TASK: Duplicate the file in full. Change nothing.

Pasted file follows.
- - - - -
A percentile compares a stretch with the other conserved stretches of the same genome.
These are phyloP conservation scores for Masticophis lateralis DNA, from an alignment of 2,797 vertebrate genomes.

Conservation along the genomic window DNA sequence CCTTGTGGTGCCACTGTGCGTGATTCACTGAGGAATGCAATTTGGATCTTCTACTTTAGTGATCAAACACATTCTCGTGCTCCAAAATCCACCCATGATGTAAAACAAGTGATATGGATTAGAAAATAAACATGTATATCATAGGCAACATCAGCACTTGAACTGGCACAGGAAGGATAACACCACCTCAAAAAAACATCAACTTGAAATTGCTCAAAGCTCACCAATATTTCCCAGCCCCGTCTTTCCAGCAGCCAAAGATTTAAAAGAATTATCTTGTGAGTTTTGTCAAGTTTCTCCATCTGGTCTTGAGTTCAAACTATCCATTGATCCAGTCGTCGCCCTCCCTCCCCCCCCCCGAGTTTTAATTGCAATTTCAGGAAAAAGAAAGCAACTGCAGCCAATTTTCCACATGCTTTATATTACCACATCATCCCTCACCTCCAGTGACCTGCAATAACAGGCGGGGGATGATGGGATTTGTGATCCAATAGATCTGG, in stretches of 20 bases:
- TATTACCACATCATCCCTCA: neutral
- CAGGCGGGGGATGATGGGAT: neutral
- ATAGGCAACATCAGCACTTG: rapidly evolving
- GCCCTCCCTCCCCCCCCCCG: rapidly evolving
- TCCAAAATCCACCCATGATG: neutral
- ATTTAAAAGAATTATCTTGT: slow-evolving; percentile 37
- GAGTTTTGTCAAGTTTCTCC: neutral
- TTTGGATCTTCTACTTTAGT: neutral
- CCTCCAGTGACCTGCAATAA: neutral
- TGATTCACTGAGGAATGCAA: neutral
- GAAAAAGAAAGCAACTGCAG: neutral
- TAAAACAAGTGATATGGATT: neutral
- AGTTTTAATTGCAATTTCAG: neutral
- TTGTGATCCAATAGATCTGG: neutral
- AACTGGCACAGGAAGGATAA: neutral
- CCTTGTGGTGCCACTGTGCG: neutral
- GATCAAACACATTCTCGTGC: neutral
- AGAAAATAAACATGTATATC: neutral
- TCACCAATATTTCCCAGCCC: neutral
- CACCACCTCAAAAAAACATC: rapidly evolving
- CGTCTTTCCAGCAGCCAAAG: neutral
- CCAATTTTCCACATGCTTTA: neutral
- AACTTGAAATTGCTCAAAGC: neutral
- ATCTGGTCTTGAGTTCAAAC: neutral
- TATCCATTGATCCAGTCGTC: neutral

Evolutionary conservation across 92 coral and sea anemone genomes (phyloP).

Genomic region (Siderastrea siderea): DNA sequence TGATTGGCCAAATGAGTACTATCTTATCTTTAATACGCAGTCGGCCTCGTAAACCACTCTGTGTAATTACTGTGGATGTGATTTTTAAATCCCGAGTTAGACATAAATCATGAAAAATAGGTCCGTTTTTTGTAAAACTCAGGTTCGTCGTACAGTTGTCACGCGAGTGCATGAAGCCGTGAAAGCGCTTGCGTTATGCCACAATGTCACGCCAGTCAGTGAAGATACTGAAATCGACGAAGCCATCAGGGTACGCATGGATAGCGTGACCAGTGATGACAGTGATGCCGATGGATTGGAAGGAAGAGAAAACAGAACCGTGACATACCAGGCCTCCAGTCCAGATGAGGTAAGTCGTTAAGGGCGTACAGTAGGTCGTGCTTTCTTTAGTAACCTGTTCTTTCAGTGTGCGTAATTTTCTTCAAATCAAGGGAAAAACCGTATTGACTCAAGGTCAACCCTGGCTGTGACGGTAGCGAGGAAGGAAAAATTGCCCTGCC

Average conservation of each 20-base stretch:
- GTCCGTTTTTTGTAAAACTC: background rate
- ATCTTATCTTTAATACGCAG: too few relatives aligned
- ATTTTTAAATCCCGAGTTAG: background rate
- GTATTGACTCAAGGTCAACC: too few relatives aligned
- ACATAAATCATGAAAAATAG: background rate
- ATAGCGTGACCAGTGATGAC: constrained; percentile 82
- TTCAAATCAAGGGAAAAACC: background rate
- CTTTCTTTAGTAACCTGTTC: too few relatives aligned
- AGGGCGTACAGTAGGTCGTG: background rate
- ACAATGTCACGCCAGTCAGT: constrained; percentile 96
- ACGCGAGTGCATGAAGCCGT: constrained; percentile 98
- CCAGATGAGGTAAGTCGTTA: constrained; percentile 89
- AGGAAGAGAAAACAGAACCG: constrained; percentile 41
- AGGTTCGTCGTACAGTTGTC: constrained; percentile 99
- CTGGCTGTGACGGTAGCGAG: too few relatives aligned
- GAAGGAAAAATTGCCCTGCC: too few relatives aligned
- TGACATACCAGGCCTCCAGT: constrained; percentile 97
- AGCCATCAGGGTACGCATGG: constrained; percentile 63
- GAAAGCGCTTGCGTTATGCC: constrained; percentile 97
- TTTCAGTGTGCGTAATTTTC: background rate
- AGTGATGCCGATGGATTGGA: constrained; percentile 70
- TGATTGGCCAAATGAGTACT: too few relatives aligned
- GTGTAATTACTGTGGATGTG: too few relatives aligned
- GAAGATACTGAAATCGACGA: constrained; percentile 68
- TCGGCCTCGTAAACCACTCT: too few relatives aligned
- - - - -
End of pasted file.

A percentile compares a stretch with the other conserved stretches of the same genome.
These are phyloP conservation scores for Masticophis lateralis DNA, from an alignment of 2,797 vertebrate genomes.

Conservation along the genomic window DNA sequence CCTTGTGGTGCCACTGTGCGTGATTCACTGAGGAATGCAATTTGGATCTTCTACTTTAGTGATCAAACACATTCTCGTGCTCCAAAATCCACCCATGATGTAAAACAAGTGATATGGATTAGAAAATAAACATGTATATCATAGGCAACATCAGCACTTGAACTGGCACAGGAAGGATAACACCACCTCAAAAAAACATCAACTTGAAATTGCTCAAAGCTCACCAATATTTCCCAGCCCCGTCTTTCCAGCAGCCAAAGATTTAAAAGAATTATCTTGTGAGTTTTGTCAAGTTTCTCCATCTGGTCTTGAGTTCAAACTATCCATTGATCCAGTCGTCGCCCTCCCTCCCCCCCCCCGAGTTTTAATTGCAATTTCAGGAAAAAGAAAGCAACTGCAGCCAATTTTCCACATGCTTTATATTACCACATCATCCCTCACCTCCAGTGACCTGCAATAACAGGCGGGGGATGATGGGATTTGTGATCCAATAGATCTGG, in stretches of 20 bases:
- TATTACCACATCATCCCTCA: neutral
- CAGGCGGGGGATGATGGGAT: neutral
- ATAGGCAACATCAGCACTTG: rapidly evolving
- GCCCTCCCTCCCCCCCCCCG: rapidly evolving
- TCCAAAATCCACCCATGATG: neutral
- ATTTAAAAGAATTATCTTGT: slow-evolving; percentile 37
- GAGTTTTGTCAAGTTTCTCC: neutral
- TTTGGATCTTCTACTTTAGT: neutral
- CCTCCAGTGACCTGCAATAA: neutral
- TGATTCACTGAGGAATGCAA: neutral
- GAAAAAGAAAGCAACTGCAG: neutral
- TAAAACAAGTGATATGGATT: neutral
- AGTTTTAATTGCAATTTCAG: neutral
- TTGTGATCCAATAGATCTGG: neutral
- AACTGGCACAGGAAGGATAA: neutral
- CCTTGTGGTGCCACTGTGCG: neutral
- GATCAAACACATTCTCGTGC: neutral
- AGAAAATAAACATGTATATC: neutral
- TCACCAATATTTCCCAGCCC: neutral
- CACCACCTCAAAAAAACATC: rapidly evolving
- CGTCTTTCCAGCAGCCAAAG: neutral
- CCAATTTTCCACATGCTTTA: neutral
- AACTTGAAATTGCTCAAAGC: neutral
- ATCTGGTCTTGAGTTCAAAC: neutral
- TATCCATTGATCCAGTCGTC: neutral

Evolutionary conservation across 92 coral and sea anemone genomes (phyloP).

Genomic region (Siderastrea siderea): DNA sequence TGATTGGCCAAATGAGTACTATCTTATCTTTAATACGCAGTCGGCCTCGTAAACCACTCTGTGTAATTACTGTGGATGTGATTTTTAAATCCCGAGTTAGACATAAATCATGAAAAATAGGTCCGTTTTTTGTAAAACTCAGGTTCGTCGTACAGTTGTCACGCGAGTGCATGAAGCCGTGAAAGCGCTTGCGTTATGCCACAATGTCACGCCAGTCAGTGAAGATACTGAAATCGACGAAGCCATCAGGGTACGCATGGATAGCGTGACCAGTGATGACAGTGATGCCGATGGATTGGAAGGAAGAGAAAACAGAACCGTGACATACCAGGCCTCCAGTCCAGATGAGGTAAGTCGTTAAGGGCGTACAGTAGGTCGTGCTTTCTTTAGTAACCTGTTCTTTCAGTGTGCGTAATTTTCTTCAAATCAAGGGAAAAACCGTATTGACTCAAGGTCAACCCTGGCTGTGACGGTAGCGAGGAAGGAAAAATTGCCCTGCC

Average conservation of each 20-base stretch:
- GTCCGTTTTTTGTAAAACTC: background rate
- ATCTTATCTTTAATACGCAG: too few relatives aligned
- ATTTTTAAATCCCGAGTTAG: background rate
- GTATTGACTCAAGGTCAACC: too few relatives aligned
- ACATAAATCATGAAAAATAG: background rate
- ATAGCGTGACCAGTGATGAC: constrained; percentile 82
- TTCAAATCAAGGGAAAAACC: background rate
- CTTTCTTTAGTAACCTGTTC: too few relatives aligned
- AGGGCGTACAGTAGGTCGTG: background rate
- ACAATGTCACGCCAGTCAGT: constrained; percentile 96
- ACGCGAGTGCATGAAGCCGT: constrained; percentile 98
- CCAGATGAGGTAAGTCGTTA: constrained; percentile 89
- AGGAAGAGAAAACAGAACCG: constrained; percentile 41
- AGGTTCGTCGTACAGTTGTC: constrained; percentile 99
- CTGGCTGTGACGGTAGCGAG: too few relatives aligned
- GAAGGAAAAATTGCCCTGCC: too few relatives aligned
- TGACATACCAGGCCTCCAGT: constrained; percentile 97
- AGCCATCAGGGTACGCATGG: constrained; percentile 63
- GAAAGCGCTTGCGTTATGCC: constrained; percentile 97
- TTTCAGTGTGCGTAATTTTC: background rate
- AGTGATGCCGATGGATTGGA: constrained; percentile 70
- TGATTGGCCAAATGAGTACT: too few relatives aligned
- GTGTAATTACTGTGGATGTG: too few relatives aligned
- GAAGATACTGAAATCGACGA: constrained; percentile 68
- TCGGCCTCGTAAACCACTCT: too few relatives aligned